Wirecard: Scandal-hit company claims missing €1.9bn might not exist

Wirecard: Scandal-hit firm says missing €1.9bn may not exist

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Scandal-hit payments agency Wirecard has claimed the €1.9bn (£1.7bn) lacking from its accounts simply just could not exist.

Wirecard’s main executive quit on Friday as the lookup for the missing cash strike a lifeless conclude in the Philippines.

On Sunday the central financial institution of Philippines explained none of the dollars seems to have entered the country’s money system.

The German company also explained it was withdrawing its economic outcomes for 2019 and the first quarter of 2020.

“The Management Board of Wirecard assesses on the foundation of further more examination that there is a prevailing chance that the lender have faith in account balances in the sum of 1.9 billion EUR do not exist,” the company stated in a statement on Monday.

The lacking money accounts for all-around a quarter of its total harmony sheet.

  • Wirecard manager quits amid hunt for lacking €1.9bn

The firm stated it was continuing to discuss a fiscal lifeline with banking companies, together with a recent arrangement that is because of to expire at the end of this thirty day period.

It said it was also looking at several possible designs to preserve the company, together with cost cuts, the restructuring of its functions, and selling or shutting parts of the enterprise.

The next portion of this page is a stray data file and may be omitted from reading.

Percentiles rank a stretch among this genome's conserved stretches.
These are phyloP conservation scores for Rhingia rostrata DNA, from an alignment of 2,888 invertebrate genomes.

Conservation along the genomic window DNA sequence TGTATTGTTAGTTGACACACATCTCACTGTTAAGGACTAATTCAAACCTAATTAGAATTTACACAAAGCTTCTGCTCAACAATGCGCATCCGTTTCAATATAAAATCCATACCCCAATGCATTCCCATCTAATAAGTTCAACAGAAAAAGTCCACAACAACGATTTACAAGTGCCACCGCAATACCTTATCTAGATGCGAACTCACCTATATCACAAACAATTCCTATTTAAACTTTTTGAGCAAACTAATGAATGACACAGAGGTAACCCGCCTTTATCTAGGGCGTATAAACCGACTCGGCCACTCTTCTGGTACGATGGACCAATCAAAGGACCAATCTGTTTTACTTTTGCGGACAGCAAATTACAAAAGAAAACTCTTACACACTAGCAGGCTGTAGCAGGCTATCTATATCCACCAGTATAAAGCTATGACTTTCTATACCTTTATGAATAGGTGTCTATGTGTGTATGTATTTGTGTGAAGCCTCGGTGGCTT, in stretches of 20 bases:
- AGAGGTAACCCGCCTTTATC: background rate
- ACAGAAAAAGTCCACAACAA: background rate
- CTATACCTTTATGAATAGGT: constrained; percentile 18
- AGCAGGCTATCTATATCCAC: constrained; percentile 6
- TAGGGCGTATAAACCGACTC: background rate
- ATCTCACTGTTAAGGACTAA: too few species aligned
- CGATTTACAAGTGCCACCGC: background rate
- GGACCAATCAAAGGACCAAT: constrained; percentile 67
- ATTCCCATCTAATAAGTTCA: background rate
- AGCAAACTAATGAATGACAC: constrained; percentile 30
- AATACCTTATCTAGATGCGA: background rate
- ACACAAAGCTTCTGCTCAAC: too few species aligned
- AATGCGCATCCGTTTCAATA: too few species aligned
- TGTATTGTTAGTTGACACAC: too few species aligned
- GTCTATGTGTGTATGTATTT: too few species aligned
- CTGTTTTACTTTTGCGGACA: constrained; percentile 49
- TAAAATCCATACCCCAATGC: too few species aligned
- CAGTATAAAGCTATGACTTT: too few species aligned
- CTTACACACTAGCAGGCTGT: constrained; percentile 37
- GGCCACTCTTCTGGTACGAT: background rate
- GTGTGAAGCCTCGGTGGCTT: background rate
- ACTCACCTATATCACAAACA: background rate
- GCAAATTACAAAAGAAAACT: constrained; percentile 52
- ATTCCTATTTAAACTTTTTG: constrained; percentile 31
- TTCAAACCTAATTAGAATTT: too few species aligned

The scandal emerged right after a collection of articles in the Fiscal Moments previous yr focusing on alleged accounting irregularities in Wirecard’s Asian operations.

The lacking funds was meant to be held in accounts at two Asian banking companies and had been established aside for “chance management”, the company said.

The exit of Wirecard’s chief executive Markus Braun on Friday came following auditor EY refused to signal off its 2019 accounts more than the missing funds.

Wirecard joined Germany’s blue-chip Dax 30 share index two yrs ago. At the time, it was valued at €24bn, but its shares have crashed in recent days offering it a inventory sector valuation of a lot less than €3bn.

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About the author: Cory Weinberg

Cory Weinberg covers the intersection of tech and cities. That means digging into how startups and big tech companies are trying to reshape real estate, transportation, urban planning, and travel. Previously, he reported on Bay Area housing and commercial real estate for the San Francisco Business Times. He received a "best young journalist" award from the National Association of Real Estate Editors.

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